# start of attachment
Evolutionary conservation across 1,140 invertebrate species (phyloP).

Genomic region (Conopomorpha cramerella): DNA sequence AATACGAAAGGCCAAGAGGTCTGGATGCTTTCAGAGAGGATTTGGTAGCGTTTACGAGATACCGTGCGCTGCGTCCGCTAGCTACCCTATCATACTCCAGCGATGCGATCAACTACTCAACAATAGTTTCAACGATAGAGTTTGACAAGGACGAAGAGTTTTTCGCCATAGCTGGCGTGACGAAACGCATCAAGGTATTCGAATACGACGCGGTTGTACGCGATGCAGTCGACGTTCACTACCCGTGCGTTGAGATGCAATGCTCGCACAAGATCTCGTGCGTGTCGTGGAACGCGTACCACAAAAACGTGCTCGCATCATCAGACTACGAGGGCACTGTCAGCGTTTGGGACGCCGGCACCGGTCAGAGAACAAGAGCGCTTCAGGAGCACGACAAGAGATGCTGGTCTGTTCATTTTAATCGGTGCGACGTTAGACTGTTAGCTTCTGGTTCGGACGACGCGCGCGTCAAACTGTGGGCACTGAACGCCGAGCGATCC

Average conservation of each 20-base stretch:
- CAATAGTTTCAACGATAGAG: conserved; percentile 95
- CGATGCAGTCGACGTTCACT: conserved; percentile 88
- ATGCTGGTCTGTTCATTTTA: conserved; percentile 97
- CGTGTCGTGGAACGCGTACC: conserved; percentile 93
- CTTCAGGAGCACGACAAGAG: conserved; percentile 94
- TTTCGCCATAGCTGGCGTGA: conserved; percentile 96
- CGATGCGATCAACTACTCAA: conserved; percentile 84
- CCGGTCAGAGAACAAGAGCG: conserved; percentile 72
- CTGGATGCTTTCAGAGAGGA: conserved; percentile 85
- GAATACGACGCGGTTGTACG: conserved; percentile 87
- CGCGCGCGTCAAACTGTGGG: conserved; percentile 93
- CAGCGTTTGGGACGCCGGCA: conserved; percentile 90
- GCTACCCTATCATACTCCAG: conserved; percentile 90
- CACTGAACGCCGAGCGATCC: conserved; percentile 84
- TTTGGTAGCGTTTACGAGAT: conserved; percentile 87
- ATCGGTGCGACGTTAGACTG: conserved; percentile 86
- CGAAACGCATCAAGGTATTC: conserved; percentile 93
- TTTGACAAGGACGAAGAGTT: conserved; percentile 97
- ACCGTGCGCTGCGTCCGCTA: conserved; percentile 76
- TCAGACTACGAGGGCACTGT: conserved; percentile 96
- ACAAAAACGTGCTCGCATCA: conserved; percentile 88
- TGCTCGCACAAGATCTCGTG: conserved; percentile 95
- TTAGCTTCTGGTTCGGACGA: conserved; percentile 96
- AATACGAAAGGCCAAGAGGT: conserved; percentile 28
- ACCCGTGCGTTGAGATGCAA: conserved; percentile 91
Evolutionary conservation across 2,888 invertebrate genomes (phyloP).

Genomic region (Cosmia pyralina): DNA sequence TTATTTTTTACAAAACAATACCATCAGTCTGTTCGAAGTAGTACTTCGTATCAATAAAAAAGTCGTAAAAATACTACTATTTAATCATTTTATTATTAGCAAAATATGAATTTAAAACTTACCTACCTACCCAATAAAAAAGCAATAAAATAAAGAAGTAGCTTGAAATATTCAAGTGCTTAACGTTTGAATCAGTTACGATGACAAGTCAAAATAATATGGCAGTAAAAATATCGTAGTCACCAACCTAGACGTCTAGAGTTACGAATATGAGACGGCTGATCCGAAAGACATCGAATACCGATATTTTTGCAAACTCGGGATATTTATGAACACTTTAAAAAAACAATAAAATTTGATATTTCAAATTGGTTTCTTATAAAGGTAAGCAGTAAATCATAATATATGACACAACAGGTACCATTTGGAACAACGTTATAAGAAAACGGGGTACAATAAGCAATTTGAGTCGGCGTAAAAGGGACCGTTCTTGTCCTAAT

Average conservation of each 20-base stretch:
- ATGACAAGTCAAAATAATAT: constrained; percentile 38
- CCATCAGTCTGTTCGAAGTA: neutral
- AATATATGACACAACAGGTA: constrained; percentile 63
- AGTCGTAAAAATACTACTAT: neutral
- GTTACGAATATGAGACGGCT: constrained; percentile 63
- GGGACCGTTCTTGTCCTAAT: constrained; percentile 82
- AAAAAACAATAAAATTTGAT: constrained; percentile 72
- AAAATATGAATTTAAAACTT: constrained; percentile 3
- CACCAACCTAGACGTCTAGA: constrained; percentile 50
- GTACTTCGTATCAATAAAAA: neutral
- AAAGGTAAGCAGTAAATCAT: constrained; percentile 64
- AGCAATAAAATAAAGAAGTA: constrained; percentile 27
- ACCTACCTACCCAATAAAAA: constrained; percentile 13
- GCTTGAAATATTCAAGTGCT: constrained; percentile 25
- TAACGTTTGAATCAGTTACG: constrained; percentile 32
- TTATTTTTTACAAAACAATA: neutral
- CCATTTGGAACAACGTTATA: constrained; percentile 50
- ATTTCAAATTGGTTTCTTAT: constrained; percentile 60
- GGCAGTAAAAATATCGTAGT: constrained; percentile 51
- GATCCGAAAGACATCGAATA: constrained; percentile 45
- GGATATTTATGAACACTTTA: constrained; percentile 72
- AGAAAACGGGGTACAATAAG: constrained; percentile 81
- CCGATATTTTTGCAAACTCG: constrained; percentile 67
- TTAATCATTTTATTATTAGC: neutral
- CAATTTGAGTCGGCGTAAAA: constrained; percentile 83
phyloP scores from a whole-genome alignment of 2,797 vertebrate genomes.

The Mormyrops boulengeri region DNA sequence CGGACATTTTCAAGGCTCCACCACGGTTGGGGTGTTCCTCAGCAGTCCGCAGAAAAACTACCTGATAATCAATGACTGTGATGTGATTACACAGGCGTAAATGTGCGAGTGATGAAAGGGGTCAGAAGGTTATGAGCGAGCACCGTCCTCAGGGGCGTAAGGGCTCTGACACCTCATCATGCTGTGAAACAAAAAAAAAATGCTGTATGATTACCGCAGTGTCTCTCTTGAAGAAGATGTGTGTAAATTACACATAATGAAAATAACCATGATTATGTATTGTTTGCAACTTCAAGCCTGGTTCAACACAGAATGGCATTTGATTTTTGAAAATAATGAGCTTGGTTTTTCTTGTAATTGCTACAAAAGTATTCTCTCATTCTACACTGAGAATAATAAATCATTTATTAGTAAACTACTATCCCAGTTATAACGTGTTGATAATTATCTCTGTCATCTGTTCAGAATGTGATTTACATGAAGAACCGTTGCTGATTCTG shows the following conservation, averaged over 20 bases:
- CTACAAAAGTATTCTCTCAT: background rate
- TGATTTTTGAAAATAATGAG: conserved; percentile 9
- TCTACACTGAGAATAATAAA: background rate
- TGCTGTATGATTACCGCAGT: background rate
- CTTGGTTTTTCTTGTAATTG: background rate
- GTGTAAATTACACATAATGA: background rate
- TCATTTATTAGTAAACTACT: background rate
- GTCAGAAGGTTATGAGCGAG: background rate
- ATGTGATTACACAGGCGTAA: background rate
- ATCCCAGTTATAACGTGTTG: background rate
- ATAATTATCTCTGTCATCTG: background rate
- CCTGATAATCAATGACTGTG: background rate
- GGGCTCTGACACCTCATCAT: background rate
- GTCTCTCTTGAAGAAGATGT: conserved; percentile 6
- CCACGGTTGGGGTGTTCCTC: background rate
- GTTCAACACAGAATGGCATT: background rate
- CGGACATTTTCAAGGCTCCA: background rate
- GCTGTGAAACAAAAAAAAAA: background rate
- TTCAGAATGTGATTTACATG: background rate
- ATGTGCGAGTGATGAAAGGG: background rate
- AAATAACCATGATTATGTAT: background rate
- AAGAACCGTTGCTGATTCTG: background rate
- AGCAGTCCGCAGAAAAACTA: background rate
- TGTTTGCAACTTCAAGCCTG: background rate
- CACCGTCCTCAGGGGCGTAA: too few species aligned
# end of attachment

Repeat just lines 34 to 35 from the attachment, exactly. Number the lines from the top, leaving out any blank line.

- AATATATGACACAACAGGTA: constrained; percentile 63
- AGTCGTAAAAATACTACTAT: neutral